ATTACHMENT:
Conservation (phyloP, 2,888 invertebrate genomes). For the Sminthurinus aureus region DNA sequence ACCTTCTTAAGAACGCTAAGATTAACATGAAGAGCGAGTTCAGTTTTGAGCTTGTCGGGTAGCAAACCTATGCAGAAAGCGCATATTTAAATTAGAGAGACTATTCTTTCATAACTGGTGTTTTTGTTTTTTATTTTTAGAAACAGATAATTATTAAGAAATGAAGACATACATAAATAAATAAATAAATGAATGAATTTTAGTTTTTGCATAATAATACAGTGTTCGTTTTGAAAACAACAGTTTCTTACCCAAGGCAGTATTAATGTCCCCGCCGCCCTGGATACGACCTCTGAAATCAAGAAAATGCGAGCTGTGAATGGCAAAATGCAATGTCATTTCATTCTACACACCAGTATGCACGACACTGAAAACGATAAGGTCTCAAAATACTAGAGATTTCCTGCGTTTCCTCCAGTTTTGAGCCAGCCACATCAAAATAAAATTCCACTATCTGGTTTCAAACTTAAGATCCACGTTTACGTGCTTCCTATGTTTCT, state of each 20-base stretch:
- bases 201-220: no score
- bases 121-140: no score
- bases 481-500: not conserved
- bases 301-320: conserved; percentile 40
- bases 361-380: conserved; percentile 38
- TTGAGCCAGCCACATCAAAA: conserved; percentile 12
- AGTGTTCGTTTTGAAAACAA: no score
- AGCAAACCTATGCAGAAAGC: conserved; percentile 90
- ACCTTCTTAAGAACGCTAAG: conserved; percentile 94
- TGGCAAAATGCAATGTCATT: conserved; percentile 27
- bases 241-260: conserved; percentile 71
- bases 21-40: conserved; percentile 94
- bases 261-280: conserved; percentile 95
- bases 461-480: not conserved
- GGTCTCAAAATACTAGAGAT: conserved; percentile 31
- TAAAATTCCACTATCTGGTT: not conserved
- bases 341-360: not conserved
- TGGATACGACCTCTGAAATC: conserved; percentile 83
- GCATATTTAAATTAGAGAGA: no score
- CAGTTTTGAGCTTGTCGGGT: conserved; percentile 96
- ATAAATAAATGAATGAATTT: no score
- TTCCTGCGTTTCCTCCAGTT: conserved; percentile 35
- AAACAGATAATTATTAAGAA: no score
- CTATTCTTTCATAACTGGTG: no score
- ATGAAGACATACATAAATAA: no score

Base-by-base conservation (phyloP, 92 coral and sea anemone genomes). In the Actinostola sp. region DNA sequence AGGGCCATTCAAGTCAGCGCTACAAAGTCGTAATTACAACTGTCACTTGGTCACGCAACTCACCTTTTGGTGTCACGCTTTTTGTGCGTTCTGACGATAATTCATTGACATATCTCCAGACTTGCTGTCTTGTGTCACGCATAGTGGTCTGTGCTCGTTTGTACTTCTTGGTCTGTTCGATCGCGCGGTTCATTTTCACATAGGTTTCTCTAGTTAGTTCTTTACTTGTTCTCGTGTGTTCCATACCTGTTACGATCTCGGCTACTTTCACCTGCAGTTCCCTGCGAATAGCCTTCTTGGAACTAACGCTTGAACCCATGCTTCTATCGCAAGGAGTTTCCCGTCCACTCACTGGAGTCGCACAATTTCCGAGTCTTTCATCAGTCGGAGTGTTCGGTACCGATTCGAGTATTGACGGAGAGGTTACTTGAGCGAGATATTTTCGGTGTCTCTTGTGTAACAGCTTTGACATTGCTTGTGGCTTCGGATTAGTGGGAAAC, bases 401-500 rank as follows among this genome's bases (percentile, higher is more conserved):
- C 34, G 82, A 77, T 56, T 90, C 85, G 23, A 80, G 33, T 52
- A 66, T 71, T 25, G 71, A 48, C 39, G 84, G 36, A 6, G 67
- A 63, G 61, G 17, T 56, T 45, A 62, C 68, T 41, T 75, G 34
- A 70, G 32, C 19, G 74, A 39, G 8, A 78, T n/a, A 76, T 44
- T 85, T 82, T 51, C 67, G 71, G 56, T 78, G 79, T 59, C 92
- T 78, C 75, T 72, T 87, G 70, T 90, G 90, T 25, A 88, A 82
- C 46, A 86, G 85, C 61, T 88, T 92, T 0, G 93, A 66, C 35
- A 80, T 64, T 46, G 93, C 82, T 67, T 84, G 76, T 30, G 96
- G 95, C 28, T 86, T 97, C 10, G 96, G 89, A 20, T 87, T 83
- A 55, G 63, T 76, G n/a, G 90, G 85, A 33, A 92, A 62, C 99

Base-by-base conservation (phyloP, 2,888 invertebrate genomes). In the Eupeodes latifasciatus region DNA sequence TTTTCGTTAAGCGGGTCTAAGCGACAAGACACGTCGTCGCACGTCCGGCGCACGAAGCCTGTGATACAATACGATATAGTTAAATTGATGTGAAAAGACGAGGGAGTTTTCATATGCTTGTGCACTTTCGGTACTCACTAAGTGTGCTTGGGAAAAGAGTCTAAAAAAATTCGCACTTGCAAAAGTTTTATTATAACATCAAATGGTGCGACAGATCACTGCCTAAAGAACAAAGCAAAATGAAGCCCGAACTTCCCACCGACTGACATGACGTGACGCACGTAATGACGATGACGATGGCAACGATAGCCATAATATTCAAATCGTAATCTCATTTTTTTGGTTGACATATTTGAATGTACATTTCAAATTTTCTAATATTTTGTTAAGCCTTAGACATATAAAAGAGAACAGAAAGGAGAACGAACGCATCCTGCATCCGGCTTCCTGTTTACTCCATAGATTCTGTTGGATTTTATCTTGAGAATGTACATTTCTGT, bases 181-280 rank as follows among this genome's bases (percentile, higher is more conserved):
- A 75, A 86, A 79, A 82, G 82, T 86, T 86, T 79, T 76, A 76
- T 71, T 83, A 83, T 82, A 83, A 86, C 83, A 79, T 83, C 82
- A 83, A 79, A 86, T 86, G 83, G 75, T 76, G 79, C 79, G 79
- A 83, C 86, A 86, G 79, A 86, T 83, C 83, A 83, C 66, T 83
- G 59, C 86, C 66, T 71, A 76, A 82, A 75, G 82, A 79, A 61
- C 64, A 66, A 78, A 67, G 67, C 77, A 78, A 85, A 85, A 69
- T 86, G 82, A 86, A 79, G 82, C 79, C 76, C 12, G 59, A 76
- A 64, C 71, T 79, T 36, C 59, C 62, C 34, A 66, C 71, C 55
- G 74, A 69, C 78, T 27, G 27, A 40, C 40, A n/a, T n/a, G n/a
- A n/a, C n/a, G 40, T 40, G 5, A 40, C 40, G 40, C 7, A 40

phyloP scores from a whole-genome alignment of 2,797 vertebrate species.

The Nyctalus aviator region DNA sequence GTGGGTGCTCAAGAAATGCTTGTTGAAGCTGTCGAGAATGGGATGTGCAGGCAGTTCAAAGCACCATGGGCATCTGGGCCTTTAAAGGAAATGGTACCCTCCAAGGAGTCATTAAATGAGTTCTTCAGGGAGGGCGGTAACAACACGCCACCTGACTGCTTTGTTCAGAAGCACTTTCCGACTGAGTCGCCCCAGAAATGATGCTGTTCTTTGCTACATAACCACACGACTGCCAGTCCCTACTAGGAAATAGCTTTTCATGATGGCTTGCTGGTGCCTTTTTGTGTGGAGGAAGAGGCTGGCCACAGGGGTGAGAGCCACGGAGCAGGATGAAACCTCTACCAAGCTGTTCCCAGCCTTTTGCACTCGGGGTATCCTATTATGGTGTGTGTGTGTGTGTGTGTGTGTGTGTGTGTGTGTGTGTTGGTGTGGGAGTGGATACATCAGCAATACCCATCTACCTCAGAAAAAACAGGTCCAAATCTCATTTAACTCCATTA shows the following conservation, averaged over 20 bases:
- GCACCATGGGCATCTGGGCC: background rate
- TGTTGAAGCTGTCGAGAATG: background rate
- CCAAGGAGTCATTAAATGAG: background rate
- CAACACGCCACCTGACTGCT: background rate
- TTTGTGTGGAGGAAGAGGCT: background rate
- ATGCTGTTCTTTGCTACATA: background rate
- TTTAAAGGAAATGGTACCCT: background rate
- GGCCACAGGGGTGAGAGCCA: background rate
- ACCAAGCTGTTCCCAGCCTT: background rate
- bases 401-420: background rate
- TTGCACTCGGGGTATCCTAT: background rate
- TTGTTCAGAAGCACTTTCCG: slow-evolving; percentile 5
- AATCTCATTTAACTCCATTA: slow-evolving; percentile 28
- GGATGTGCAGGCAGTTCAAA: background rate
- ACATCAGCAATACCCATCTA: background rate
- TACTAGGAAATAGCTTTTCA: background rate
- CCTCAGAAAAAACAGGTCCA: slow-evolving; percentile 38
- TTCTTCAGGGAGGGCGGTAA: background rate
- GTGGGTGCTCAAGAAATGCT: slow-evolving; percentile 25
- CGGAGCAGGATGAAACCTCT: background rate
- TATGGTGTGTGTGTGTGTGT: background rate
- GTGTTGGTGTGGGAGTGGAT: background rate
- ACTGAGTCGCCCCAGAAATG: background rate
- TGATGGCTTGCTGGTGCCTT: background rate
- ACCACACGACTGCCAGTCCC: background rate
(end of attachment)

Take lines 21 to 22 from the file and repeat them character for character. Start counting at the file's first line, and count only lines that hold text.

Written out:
- CAGTTTTGAGCTTGTCGGGT: conserved; percentile 96
- ATAAATAAATGAATGAATTT: no score